The “Consensus of New Testament Scholars” Isn’t What You Think

The “Consensus of New Testament Scholars” Isn’t What You Think July 23, 2019

When New Testament scholars speak, especially when delivering the consensus of their field, it might be hard for a lay person like me to do anything but accept it. The consensus of these scholars says that Jesus was a historical person, that the tomb was empty, that the experience turned the disciples from cowards into bold proclaimers of the new faith, and so on. These scholars are the experts, and we’re novices.

I’d like to recommend a very different response. I argue that many of these scholars play no part in the consensus of New Testament or biblical scholars because they have disqualified themselves. William Lane Craig, Frank Turek, every professor at Biola—indeed every professor at most other Christian colleges, and more—they’re all disqualified.

Evangelical response to the Jesus Seminar

Let’s start with an attack in the other direction, an objection to the Jesus Seminar by Christian apologist William Lane Craig. The Jesus Seminar was a group of Christian scholars and laypeople who reevaluated the sayings of Jesus from a skeptical viewpoint. Craig said:

Of the 74 [Jesus Seminar fellows] listed in [their] publication The Five Gospels, only 14 would be leading figures in the field of New Testament studies. More than half are basically unknowns, who have published only two or three articles. Eighteen of the fellows have published nothing at all in New Testament studies. Most have relatively undistinguished academic positions, for example, teaching at a community college.

This is a straightforward attack on the Seminar based on their small numbers, lack of credentials, and lack of prestige. Unsurprisingly, Craig thinks that his position is stronger on every point: he represents the group with the big numbers, the complete credentials, and the substantial prestige.

Hold that thought.

The problem of doctrinal statements

Christian colleges or organizations often require that faculty and staff commit to doctrinal statements (also called “faith statements”). Here’s an example. Biola’s Articles of Faith say, in part, “The Scriptures . . . are without error or misstatement in their moral and spiritual teaching and record of historical facts. They are without error or defect of any kind.”

(I’ve written several times about doctrinal statements: here and here.)

The problem with a Bible scholar signing a doctrinal statement is that they have straightjacketed themselves to only reach conclusions about Christianity that are in accord with that statement. Their conclusions in their articles or books are predetermined before they begin their research. For example, if the available evidence points to Jesus not being born of a virgin, they must reject that conclusion because the doctrinal statement says otherwise.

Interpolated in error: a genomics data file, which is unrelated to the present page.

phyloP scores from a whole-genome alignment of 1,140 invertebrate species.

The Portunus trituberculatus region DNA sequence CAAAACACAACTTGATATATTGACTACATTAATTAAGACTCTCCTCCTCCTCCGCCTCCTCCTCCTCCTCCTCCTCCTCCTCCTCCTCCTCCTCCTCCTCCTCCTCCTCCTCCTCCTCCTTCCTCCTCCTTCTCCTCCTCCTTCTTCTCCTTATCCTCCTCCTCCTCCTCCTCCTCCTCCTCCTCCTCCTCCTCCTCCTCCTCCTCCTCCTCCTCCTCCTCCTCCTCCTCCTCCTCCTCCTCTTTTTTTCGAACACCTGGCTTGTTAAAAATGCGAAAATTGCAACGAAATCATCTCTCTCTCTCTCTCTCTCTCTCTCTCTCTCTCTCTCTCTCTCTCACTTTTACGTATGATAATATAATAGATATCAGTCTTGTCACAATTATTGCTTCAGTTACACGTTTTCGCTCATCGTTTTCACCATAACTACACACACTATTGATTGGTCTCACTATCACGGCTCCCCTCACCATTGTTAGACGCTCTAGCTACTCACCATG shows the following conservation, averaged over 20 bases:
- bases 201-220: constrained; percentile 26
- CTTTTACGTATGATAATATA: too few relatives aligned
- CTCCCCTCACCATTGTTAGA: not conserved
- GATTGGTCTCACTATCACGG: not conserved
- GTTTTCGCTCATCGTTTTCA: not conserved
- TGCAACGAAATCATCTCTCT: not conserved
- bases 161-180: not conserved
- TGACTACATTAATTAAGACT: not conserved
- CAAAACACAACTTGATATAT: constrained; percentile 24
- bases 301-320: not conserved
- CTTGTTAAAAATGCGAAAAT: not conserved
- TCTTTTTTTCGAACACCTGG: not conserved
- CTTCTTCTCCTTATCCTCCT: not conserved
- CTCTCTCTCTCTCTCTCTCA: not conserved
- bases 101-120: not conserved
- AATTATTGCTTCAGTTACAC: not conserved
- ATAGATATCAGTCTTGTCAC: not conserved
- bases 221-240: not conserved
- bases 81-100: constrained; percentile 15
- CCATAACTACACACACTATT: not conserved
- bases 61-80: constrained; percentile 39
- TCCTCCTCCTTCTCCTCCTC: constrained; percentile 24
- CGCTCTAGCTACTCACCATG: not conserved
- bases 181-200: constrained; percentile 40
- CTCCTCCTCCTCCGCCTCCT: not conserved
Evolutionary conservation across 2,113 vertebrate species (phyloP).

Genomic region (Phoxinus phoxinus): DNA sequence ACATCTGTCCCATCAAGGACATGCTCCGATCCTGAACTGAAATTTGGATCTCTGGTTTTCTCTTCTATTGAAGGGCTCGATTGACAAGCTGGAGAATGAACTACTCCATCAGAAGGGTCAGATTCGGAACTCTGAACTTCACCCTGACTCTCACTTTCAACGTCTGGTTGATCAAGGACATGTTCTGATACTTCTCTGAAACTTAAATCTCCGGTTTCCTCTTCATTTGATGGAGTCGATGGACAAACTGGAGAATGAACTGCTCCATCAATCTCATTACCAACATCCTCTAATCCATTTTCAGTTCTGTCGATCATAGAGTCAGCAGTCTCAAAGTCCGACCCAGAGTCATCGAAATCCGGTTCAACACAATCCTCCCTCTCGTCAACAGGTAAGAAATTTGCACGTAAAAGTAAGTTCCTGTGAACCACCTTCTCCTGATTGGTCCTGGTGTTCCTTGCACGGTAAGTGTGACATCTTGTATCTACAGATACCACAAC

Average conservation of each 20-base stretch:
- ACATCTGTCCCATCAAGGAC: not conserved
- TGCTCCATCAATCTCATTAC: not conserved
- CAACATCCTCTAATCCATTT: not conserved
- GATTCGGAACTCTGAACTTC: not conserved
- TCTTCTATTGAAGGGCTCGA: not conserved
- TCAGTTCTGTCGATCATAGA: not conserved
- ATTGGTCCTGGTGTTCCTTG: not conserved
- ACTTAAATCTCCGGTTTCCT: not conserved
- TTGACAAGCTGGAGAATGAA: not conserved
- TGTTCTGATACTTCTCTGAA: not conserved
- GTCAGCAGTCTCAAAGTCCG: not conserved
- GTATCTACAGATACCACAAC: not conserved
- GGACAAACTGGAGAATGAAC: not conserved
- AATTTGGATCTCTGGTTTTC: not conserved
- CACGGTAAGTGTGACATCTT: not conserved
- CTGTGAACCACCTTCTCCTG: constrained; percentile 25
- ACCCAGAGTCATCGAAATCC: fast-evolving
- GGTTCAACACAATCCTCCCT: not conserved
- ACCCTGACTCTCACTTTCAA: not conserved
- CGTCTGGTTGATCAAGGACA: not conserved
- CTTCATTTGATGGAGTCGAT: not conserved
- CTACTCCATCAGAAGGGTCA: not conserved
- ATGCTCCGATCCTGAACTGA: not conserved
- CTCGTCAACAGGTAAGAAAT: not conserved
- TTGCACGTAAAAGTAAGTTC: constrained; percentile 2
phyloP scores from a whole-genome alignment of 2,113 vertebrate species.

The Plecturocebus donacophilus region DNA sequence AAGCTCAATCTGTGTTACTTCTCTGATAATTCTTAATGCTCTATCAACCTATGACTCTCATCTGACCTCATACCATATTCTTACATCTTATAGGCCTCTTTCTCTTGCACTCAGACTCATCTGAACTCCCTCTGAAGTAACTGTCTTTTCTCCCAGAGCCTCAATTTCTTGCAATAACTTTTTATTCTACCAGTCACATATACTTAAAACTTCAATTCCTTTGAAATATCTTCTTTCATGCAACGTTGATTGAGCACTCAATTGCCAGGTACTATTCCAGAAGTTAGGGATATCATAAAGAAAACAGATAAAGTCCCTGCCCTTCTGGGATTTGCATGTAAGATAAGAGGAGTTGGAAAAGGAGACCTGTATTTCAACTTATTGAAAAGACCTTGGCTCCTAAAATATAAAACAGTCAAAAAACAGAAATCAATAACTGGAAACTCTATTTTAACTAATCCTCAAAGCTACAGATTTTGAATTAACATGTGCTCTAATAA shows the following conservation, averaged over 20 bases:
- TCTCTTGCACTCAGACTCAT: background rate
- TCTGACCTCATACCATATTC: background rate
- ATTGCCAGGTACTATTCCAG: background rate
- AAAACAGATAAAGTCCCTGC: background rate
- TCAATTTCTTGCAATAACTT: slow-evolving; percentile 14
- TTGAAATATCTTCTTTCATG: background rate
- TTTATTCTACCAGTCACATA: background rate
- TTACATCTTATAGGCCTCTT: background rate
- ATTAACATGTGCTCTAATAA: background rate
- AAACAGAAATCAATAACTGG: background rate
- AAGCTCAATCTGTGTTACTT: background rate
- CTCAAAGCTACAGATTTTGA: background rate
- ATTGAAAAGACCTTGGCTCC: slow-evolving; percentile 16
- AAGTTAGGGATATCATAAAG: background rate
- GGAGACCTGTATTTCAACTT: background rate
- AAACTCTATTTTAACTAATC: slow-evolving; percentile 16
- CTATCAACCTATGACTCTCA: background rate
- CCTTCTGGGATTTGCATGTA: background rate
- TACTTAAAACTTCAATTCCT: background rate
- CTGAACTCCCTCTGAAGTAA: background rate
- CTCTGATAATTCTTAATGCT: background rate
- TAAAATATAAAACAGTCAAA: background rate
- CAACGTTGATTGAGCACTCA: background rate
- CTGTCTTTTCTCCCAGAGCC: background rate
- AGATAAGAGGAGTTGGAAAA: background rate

Or see this from the other end: suppose a Biola professor writes a paper that concludes that Jesus was born of a virgin. I can’t simply dismiss the argument, and the argument might be informative, but I have no guarantee that this article weighed the data objectively rather than cherry picking it. This scholar has no inherent reputation, and I’m obliged to evaluate the argument myself.

Contrast that with a historian from Princeton or a cosmologist from CalTech or a physicist from MIT. Here, I don’t have to critique their papers as if I were a member of their discipline but, because I trust their institutions, I can accept those scholars’ conclusions with some confidence that their research was sound.

Where does this leave us?

Let’s return to the title of this post, which referred to the consensus of New Testament scholars. That a claim is the consensus view is typically used to argue that it is a settled position, so we should take it as a given and move forward.

Let me respond by first saying that I always do that with the scientific consensus. Second, there is no religious consensus. The religions of the world can’t even agree on how many gods there are, what their names are, or how to placate them. Every religion is a minority view, and the majority thinks they’re wrong.

And third, if it is to mean anything useful, “the consensus of New Testament scholars” must refer to a set of scholars that are not bound by a doctrinal statement. None of them. Throwing in any scholars who are bound by doctrinal statement—that is, who are obliged what to think and have publicly declared that they won’t honestly follow the evidence—contaminates the set.

Let’s return to William Lane Craig’s portrayal of the Jesus Seminar as a small group with unimpressive credentials and little prestige. Craig might want to rethink his dismissive characterization when he can’t take part in an objective consensus in his own field.

The rest of us should insist that any claimed consensus comes from a group of scholars unbound by doctrinal statements and able to objectively follow the evidence where it leads.

The fools says in his heart there is no god,
but the wise man shouts it from the rooftops.
— seen on internet


Image from Wikimedia, public domain

"No, it seems to me an argument from incredulity. Feynman is essentially saying 'I CANNOT ..."

Bad Atheist Arguments: “Religion Poisons Everything”
"I always thought it was "reducto absurdum". It reduces religious belief to its essential absurdity."

Bad Atheist Arguments: “Religion Poisons Everything”
"This life is what you make of it. Live, love, be authentic, and find joy ..."

Bad Atheist Arguments: “Religion Poisons Everything”
""I don't believe because you haven't offered anything NEARLY resembling reputable evidence.""

Bad Atheist Arguments: “Religion Poisons Everything”

Browse Our Archives